The winners are:

Building it Better: Earthquake-Resilient Hospitals for the Future (Documentary/Project category), produced by Rich Wargo

Tan Dun’s Water Passion – La Jolla Music Society’s SummerFest 2012 (Music/Live Concert category) produced by John Menier

Colon Cancer Screening: Health Matters (Educational/Fitness, Health), produced by Jennifer Ford

San Diego Opera Spotlight: Moby Dick (Documentary/Cultural category), produced by John Menier

We also rose to the top at the Telly Awards, where The Skinny on Obesity: Sickeningly Sweet, produced by Rich Wargo and Jennifer Ford for the YouTube original channel UCTV Prime, won the Silver Telly for Internet/Online Programs in the Health and Wellness category.

The Aurora Awards are an annual independent film and video competition that honors excellence in commercials, cable programming, documentaries, industrial, instructional and corporate videos.

The Telly Awards honor the very best film and video productions, groundbreaking online video content, and outstanding local, regional and cable TV commercials and programs.

Congratulations to everyone on the UCTV team!

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UCLA Alzheimer’s Series Makes Healthline’s “Best of”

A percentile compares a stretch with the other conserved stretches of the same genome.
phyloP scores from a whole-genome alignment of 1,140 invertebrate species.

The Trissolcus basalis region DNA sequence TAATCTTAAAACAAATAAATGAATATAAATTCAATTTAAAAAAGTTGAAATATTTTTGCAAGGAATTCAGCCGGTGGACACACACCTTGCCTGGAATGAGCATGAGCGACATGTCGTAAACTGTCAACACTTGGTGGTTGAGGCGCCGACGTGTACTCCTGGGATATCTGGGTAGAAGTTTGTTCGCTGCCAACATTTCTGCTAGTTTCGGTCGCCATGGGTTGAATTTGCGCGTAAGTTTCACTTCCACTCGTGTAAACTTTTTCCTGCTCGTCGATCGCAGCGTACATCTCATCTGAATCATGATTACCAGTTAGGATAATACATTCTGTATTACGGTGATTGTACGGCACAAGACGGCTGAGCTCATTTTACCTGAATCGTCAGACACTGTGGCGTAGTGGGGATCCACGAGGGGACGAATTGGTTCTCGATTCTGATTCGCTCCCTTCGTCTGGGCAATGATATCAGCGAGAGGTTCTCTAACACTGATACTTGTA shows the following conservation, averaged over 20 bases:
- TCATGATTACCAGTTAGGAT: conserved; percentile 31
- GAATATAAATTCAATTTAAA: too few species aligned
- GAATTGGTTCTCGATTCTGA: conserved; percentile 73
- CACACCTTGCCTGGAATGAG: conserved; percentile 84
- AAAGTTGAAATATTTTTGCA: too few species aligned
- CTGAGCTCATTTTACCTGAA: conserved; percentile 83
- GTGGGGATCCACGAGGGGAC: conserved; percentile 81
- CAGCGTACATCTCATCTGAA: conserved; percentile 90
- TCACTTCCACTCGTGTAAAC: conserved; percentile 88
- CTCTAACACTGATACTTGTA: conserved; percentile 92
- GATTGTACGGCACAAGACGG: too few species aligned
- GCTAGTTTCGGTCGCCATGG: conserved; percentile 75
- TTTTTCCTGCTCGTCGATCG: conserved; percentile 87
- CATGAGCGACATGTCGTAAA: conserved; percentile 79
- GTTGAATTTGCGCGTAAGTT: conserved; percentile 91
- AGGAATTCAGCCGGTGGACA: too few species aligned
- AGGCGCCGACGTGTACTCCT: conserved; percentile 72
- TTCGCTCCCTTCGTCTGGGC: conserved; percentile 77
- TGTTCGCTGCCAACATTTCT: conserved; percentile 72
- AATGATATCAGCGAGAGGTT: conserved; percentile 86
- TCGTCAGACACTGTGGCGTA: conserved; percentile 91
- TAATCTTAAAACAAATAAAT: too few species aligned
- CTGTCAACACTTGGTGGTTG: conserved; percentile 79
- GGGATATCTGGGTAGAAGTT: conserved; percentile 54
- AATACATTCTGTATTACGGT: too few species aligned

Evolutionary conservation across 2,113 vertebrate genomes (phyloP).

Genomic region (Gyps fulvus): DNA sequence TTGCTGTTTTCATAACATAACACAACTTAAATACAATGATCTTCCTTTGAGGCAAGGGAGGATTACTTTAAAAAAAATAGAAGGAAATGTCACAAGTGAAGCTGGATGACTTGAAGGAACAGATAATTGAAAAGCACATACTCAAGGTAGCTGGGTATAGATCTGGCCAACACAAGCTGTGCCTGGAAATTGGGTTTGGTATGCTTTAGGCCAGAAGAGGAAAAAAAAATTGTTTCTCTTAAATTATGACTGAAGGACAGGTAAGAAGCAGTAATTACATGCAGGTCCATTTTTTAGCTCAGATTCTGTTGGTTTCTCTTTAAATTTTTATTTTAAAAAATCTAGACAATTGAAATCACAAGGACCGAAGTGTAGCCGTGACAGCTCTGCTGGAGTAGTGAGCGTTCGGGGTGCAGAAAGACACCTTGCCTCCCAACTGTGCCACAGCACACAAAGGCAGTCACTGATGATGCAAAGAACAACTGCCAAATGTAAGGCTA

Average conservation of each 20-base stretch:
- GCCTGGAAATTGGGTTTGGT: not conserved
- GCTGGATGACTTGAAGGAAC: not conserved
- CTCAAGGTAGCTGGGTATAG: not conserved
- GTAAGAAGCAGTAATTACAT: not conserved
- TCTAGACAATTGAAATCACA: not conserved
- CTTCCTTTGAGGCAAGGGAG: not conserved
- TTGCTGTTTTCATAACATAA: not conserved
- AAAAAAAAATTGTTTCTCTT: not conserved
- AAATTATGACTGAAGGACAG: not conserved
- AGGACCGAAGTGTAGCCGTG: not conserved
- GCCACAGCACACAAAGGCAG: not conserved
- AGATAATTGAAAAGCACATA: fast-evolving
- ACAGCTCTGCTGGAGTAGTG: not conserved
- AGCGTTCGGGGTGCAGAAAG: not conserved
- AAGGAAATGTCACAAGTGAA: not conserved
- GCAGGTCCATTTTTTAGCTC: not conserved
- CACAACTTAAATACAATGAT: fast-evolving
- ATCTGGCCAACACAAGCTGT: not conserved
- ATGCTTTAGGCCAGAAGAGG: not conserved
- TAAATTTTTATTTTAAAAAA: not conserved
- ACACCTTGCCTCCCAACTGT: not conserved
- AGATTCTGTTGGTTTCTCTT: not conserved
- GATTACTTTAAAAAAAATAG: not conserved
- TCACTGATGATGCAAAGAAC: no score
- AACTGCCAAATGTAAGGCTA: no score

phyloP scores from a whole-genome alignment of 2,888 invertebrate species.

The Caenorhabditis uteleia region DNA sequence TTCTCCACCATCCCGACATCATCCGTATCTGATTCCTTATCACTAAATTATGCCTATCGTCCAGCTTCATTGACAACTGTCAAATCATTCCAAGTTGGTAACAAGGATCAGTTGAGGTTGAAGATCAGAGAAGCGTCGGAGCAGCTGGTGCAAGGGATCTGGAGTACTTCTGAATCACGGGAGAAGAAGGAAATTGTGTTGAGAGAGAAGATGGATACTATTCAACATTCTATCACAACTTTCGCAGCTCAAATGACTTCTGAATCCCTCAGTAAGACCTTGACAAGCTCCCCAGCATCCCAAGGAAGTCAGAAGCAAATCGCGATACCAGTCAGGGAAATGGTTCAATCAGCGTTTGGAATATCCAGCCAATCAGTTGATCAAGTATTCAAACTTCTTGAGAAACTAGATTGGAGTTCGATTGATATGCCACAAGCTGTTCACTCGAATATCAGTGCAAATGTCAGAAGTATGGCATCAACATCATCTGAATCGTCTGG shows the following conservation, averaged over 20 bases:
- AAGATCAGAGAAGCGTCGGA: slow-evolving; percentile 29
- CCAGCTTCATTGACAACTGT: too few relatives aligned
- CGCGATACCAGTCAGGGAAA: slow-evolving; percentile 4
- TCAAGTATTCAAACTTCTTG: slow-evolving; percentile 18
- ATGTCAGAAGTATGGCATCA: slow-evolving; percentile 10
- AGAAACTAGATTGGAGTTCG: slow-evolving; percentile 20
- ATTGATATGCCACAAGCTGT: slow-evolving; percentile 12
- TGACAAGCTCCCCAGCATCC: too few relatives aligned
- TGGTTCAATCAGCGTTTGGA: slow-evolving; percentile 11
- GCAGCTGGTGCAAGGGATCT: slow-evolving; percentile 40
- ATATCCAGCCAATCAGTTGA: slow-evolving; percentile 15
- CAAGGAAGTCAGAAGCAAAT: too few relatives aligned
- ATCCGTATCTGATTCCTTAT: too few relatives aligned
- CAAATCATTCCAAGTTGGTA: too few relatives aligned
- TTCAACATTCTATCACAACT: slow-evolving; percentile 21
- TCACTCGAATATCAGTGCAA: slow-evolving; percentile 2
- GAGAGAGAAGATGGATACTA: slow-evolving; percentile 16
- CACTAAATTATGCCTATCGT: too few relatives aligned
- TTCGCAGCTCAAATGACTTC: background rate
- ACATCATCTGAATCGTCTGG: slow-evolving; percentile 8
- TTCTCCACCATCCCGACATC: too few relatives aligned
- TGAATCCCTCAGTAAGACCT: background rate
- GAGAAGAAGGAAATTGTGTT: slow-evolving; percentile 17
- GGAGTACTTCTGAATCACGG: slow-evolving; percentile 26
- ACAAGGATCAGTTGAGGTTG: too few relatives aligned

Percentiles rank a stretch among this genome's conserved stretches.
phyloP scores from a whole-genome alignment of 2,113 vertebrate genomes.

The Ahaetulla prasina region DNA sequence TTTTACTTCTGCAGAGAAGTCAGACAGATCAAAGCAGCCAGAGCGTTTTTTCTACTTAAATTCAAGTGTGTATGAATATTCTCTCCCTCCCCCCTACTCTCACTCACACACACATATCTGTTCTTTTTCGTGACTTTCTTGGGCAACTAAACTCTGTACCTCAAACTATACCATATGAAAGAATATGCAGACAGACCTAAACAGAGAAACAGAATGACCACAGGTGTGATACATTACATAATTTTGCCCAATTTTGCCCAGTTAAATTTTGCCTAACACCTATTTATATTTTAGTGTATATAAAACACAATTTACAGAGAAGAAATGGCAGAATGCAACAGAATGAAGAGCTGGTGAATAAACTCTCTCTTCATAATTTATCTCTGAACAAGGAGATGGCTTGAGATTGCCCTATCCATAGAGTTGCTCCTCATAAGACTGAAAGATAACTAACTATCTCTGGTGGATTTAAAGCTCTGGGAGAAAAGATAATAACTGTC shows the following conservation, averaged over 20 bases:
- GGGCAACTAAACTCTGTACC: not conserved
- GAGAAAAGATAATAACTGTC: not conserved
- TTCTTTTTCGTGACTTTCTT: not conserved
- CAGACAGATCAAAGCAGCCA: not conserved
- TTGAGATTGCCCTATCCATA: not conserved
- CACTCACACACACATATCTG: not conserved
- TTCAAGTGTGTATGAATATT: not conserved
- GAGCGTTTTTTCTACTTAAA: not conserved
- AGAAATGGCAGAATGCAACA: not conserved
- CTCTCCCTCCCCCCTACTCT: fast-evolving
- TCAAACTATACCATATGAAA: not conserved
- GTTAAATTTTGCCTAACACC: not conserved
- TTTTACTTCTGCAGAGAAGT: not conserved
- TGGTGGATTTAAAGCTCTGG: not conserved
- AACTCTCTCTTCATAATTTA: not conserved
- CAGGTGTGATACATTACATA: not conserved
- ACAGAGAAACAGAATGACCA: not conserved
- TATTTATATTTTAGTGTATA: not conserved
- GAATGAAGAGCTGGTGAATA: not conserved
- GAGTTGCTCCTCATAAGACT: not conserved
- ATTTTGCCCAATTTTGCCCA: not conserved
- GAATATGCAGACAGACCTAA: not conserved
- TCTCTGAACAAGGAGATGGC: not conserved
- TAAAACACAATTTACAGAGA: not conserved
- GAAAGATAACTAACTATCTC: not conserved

We’re pleased to announce that the UCLA series “Heartache & Hope: America’s Alzheimer’s Epidemic,” a three-part series that premiered in September on UCTV Prime, has been named one of the 14 Best Alzheimer’s Videos of 2012 by Healthline.com.

Here’s what reviewer Tracy Rosecrans had to say about it:

Alzheimer’s Long and Costly Goodbye, the first in a series of educational episodes on Alzheimer’s produced by UCTV, offers a documentary-style look at this terrible disease. This high-quality episode offers everything from expert discussion of Alzheimer’s to personal insights from individuals currently experiencing the mental degeneration caused by the disease.

This short video will leave you wanting even more information and interpretation from the people who are most familiar with Alzheimer’s: the unlikely stars of this series. Watch it to gain a deeper understanding of this illness.  

We’re in good company on a list that includes everything from informative videos produced by the Alzheimer’s Association to emotionally gripping documentaries of individuals and their families taking on the disease.  You can check out all of their picks here.

According to its website, Healthline.com offers “objective, trustworthy, and accurate health information, guided by the principles of responsible journalism and publishing. Our editorial philosophy is to use relevant and accurate content to promote a healthy lifestyle and facilitate disease prevention, as well as to offer clinically significant, medically reviewed information for those who are seeking answers to their health questions.”